A systematic review is a way of systematically bringing together the findings from research studies in a particular field and this paper is about the appropriate use of systematic reviews in the field of animal studies. Some researchers suggest that systematic reviews of animal studies conducted prior to human trials (i.e. prospective systematic reviews of animal studies) would allow scientists to scrutinise data on the safety and efficacy from animal studies, helping them decide whether or not human trials should proceed. However Pandora Pound from Safer Medicines Trust, together with Merel Ritskes-Hoitinga from Radboud University in the Netherlands, argue that while prospective systematic reviews can make the evidence obtained from animal studies more transparent, individual studies in animals are not necessarily able to reliably predict the safety and efficacy of an intervention when trialled in humans, and so systematic reviews of these individual studies would likewise fail to offer reliable predictions of safety and efficacy. As a result they would not be able to reliably safeguard humans participating in clinical trials. The authors also note that animal and human studies are often conducted concurrently, which not only makes prospective systematic reviews of animal studies impossible, but suggests that animal studies do not inform human studies in the expected way. They argue that it is time to review expectations of what animal studies can deliver and focus instead on investigating how clinical knowledge is actually produced. Read the full paper here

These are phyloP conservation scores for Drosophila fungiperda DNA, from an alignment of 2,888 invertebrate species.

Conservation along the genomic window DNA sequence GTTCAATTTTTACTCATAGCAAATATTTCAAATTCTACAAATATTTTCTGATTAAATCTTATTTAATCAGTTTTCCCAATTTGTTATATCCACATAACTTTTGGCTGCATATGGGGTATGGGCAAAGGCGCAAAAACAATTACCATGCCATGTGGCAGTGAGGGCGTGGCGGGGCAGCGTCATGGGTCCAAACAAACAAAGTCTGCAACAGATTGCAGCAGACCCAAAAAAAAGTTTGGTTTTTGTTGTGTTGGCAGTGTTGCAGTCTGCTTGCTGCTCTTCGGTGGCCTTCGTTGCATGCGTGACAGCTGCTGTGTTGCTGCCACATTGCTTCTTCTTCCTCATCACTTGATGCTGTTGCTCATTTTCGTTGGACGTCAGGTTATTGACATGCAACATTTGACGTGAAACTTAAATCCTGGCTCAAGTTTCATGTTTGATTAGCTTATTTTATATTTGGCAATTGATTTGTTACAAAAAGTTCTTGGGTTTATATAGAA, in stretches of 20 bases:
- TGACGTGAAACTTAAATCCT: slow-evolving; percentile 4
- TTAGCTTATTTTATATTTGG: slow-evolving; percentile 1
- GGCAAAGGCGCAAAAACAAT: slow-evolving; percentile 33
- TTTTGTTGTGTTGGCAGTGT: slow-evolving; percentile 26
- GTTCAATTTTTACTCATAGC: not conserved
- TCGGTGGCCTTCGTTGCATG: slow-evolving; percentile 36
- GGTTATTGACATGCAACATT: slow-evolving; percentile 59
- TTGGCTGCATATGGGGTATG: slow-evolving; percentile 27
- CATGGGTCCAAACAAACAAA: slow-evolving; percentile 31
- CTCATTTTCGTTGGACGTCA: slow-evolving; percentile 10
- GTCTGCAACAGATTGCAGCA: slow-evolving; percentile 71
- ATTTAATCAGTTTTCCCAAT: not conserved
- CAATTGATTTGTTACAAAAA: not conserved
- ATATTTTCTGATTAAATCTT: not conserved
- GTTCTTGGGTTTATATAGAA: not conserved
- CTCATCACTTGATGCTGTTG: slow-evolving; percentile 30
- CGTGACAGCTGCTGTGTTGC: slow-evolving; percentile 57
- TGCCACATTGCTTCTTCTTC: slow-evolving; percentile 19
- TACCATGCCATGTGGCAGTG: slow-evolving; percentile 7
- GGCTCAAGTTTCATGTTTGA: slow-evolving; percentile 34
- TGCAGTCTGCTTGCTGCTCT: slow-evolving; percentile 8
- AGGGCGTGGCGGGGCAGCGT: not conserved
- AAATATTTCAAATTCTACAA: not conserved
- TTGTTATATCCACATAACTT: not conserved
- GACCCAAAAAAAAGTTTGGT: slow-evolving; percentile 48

When I was asked to talk on this topic for the 11th World Congress on Alternatives and Animal use in the life sciences – held online this year – I was happy to oblige. Having worked in academia for many years, I know how conservative universities can be. I recall how difficult it was to […]Building confidence in animal free innovations – does requesting animal data to justify publication of a non-animal method help?
The 11th World Congress (WC11) on Alternatives and Animal Use in the Life Sciences recently took place online with the five themes of the congress being Safety, Disease, Ethics, Welfare and Regulation and Innovative Technologies. Both Dr Pandora Pound and Rebecca Ram from Safer Medicines Trust presented at WC11 and future blogs will discuss the […]